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Local

  • Wrecks block both lanes of U.S. 521
  • Lancaster ACT scores hold steady

    Reece Murphy
    rmurphy@thelancasternews.com
    Lancaster County School District student performance on the 2011 ACT college-entrance exam remained the same overall this year as last, while student performance at individual high schools varied.
    Produced by the American College Testing program, the curriculum-based test is intended to assess college-bound high school students’ academic skills and ability to complete college-level work.

  • Real Life Scenarios

    Jesef Williams
    jwilliams@thelancasternews.com
    A man walks inside a convenience store calm and collected, but quickly reveals himself as an armed robber in search of money from the cash register.
    The situation is frantic, especially for the clerk, who’s suddenly met with a gun in her face.
    She screams, the robber fires a gunshot in the air and flees the store on foot.
    Luckily, authorities track the assailant, surround him and detain him soon after the incident. Nobody was injured during the episode.

  • Giant sinkhole at IL Elementary

    Reece Murphy
    rmurphy@thelancsternews.com
    Lancaster County School District officials have rerouted morning and afternoon traffic at Indian Land Elementary School following the discovery of a sinkhole under a parking lot behind the school.
    The hole is in the northwest corner of the parking lot under a service road that circles around the west side of the school from Doby’s Bridge Road. The road is heavily used by parents of second- through fifth-graders for student drop offs and pickups.

  • Local man challenges Medicaid service cuts to disabled daughter

    From PAPD Release
    Advocates for a disabled Lancaster woman have filed a lawsuit against the S.C. Department of Health and Human Services (SCDHHS) in U.S. District Court on Aug. 15.
    Advocates say cuts in services will force the 32-year-old woman to leave her home and enter an institution.
    Protection and Advocacy for People with Disabilities Inc. is asking the federal court to stop SCDHHS from reducing the plaintiff’s Medicaid personal care hours from 60 to 28 hours a week.

  • Aug. 29 deadline for agencies to apply for emergency money

    From Release
    Lancaster County has been chosen to receive $46,476 to supplement emergency food and shelter programs in the county.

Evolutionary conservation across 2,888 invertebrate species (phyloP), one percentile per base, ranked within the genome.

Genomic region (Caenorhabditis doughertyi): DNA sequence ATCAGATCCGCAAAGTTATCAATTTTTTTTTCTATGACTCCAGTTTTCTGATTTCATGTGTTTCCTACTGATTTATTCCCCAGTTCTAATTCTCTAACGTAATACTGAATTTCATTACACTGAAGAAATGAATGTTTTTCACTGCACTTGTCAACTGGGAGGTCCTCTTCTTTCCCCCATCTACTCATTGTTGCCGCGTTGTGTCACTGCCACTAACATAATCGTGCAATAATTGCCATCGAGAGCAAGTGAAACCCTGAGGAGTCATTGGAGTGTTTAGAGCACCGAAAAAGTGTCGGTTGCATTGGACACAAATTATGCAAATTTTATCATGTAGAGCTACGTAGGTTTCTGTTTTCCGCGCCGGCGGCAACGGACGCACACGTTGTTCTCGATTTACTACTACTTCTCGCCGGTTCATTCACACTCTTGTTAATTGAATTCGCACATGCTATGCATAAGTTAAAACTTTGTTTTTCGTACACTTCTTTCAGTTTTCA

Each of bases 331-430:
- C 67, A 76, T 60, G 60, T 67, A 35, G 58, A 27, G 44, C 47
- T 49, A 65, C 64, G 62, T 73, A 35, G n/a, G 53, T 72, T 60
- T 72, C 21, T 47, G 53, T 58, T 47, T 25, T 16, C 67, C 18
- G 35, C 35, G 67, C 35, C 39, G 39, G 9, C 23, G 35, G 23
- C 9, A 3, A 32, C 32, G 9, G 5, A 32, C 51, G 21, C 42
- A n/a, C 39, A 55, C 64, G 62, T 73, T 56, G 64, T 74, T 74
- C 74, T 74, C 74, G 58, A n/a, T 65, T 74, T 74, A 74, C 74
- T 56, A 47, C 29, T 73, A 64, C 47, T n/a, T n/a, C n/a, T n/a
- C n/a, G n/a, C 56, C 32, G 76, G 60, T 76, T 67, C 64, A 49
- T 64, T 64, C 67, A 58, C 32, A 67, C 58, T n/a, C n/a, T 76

A local board made up of representatives from Lancaster County, the city of Lancaster, United Way of Lancaster County, American Red Cross, Lancaster County Partners for Youth and other state and local nonprofit organizations will determine how the funds awarded to Lancaster County will be distributed among the emergency food and shelter programs run by local service agencies.

  • Lot of shakin’

    Staff Reports
    A magnitude 5.9 earthquake that hit central Virginia and Washington, D.C., on Tuesday afternoon was felt as far north as Concord, N.H. – and at least as far south as Lancaster County.
    The quake comes less than 24 hours after a 5.3 quake struck Colorado.
    According the United States Geological Survey, Tuesday’s quake struck about 1:53 p.m., with an epicenter near Mineral, Va., a town about 90 miles southwest of Washington.

  • Stevens Park to undergo changes

    Jesef Williams
    jwilliams@thelancasternews.com
    KERSHAW – Stevens Park in Kershaw will soon become more user-friendly for walkers and others who enjoy the outdoors.
    Kershaw Town Council voted 6-0 on Aug. 15 to approve plans to make the two-way road that runs along the perimeter of the park a one-way road. One of the lanes currently used for motor vehicles will be turned into a one-way lane for walkers and bicyclists.
    Councilman Morris Russell was not at the meeting.

  • Washington, D.C., earthquake felt in Lancaster area

    Lancaster residents were calling The Lancaster News Tuesday afternoon to report shaking after a magnitude 5.8 earthquake shook the Washington, D.C., area, just after 1:55 p.m. There have been no reports of damage to the area at this time. Check back for updates.

  • City settles with fired detective

    Former Lancaster police officer Pat Parsons and the city of Lancaster have reached an out-of-court settlement in his lawsuit against the city. 

    Mike Malone, the city’s labor attorney, said Friday that the two sides agreed to a deal in principle on July 28 and finalized that deal Thursday.